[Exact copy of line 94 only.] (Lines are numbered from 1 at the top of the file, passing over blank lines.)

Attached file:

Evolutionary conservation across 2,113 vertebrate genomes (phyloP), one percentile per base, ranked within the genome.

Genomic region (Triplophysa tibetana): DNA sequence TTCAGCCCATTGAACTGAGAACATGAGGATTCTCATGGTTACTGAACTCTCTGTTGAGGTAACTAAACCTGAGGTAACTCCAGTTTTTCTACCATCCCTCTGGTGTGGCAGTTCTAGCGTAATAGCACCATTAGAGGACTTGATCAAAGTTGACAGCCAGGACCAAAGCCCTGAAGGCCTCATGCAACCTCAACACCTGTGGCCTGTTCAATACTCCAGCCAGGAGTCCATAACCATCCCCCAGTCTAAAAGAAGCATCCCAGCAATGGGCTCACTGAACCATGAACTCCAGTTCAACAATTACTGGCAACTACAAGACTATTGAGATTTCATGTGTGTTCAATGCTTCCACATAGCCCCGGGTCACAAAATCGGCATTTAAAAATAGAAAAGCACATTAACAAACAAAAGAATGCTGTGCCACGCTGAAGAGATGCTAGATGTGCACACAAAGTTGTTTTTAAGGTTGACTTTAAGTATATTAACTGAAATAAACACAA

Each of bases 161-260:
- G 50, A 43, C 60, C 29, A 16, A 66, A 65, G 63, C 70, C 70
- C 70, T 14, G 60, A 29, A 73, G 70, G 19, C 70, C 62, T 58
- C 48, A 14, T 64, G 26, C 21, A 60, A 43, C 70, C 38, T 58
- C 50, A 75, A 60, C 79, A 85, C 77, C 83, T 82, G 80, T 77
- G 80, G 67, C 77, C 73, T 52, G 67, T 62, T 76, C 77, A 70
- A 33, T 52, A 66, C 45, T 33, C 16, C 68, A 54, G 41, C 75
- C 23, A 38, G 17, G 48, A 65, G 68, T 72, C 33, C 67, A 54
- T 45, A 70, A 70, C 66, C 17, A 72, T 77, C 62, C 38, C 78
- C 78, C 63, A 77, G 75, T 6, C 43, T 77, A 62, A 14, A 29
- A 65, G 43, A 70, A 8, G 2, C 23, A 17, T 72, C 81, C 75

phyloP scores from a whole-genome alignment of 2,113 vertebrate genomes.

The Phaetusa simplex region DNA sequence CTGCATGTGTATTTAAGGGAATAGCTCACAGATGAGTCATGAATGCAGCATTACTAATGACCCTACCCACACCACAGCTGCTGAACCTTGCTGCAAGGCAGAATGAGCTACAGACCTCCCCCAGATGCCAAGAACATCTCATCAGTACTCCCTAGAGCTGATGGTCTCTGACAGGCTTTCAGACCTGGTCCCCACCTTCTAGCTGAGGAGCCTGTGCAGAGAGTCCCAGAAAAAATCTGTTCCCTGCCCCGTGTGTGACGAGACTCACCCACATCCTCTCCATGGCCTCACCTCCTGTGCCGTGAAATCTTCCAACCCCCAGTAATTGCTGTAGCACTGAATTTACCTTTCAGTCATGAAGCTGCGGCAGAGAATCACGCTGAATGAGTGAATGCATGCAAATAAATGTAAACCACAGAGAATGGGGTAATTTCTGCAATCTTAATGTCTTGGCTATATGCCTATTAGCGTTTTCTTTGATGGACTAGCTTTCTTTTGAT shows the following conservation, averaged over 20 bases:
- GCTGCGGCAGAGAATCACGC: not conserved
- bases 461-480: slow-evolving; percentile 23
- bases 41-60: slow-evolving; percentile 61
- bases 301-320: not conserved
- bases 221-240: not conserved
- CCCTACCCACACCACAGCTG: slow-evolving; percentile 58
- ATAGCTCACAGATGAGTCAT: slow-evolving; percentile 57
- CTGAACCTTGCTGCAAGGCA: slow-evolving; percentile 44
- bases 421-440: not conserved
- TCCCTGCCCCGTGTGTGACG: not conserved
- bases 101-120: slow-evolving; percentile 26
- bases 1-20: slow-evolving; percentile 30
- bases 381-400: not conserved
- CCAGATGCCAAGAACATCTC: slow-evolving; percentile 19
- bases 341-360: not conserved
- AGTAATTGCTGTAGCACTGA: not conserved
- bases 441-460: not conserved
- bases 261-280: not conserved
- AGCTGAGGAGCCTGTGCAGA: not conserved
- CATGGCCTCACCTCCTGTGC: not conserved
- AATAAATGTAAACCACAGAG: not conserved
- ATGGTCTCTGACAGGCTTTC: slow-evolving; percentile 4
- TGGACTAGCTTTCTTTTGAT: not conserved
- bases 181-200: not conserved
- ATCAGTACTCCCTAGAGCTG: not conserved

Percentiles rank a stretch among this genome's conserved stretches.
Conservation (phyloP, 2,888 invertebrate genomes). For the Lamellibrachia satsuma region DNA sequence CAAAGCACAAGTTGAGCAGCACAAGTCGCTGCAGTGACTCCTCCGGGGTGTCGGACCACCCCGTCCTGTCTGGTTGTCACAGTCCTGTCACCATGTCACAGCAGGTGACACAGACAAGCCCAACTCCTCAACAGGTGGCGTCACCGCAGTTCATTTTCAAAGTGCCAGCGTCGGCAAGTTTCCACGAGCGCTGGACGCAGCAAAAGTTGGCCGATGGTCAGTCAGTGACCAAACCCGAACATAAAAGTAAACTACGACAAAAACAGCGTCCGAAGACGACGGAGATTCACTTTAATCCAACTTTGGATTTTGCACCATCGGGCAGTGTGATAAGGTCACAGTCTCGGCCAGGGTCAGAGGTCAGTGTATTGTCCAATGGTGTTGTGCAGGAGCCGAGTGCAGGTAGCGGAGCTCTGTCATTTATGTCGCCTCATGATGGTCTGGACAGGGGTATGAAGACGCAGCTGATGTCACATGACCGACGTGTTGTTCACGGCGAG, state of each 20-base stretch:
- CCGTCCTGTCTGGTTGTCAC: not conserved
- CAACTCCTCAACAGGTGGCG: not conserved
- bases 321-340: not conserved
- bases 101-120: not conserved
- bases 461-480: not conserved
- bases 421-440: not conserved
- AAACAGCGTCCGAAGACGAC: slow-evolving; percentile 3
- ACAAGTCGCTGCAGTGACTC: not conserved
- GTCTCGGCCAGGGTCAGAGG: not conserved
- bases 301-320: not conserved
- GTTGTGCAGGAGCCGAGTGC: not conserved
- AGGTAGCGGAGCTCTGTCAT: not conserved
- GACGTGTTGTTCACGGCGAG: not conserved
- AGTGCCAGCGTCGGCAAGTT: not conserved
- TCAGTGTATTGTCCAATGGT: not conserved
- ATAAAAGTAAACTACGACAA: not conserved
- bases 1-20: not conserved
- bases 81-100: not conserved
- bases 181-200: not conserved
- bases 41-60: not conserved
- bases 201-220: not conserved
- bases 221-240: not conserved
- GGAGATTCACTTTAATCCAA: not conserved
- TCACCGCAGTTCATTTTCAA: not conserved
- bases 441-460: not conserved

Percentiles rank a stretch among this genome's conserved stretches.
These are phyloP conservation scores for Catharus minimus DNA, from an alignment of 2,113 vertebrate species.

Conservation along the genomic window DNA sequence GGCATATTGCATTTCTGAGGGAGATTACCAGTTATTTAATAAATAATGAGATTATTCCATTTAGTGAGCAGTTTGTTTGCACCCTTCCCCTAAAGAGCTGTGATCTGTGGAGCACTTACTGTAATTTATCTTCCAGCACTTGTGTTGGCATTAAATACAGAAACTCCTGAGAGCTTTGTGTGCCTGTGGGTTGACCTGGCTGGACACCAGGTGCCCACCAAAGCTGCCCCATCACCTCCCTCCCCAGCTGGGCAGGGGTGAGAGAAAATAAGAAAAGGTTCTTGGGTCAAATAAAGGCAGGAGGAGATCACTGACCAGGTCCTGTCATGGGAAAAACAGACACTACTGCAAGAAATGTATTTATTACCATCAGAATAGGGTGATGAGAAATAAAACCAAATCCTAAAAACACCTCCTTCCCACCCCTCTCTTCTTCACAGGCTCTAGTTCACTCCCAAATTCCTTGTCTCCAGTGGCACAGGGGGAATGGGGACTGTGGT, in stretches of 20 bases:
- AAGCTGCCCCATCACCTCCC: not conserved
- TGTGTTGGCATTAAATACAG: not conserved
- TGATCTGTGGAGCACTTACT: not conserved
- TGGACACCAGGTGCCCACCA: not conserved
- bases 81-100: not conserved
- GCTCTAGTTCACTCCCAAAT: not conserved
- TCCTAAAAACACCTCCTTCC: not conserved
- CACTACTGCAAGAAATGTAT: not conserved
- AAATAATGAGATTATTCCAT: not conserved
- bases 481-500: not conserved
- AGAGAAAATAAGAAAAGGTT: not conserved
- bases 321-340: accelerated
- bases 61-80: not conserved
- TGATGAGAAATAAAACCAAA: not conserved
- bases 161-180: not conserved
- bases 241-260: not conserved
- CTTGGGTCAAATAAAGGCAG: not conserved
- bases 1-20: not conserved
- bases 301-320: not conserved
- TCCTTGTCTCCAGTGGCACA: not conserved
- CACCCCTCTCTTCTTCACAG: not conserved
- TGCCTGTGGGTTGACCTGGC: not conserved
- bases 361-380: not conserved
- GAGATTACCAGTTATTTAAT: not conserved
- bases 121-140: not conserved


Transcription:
- GAGATTACCAGTTATTTAAT: not conserved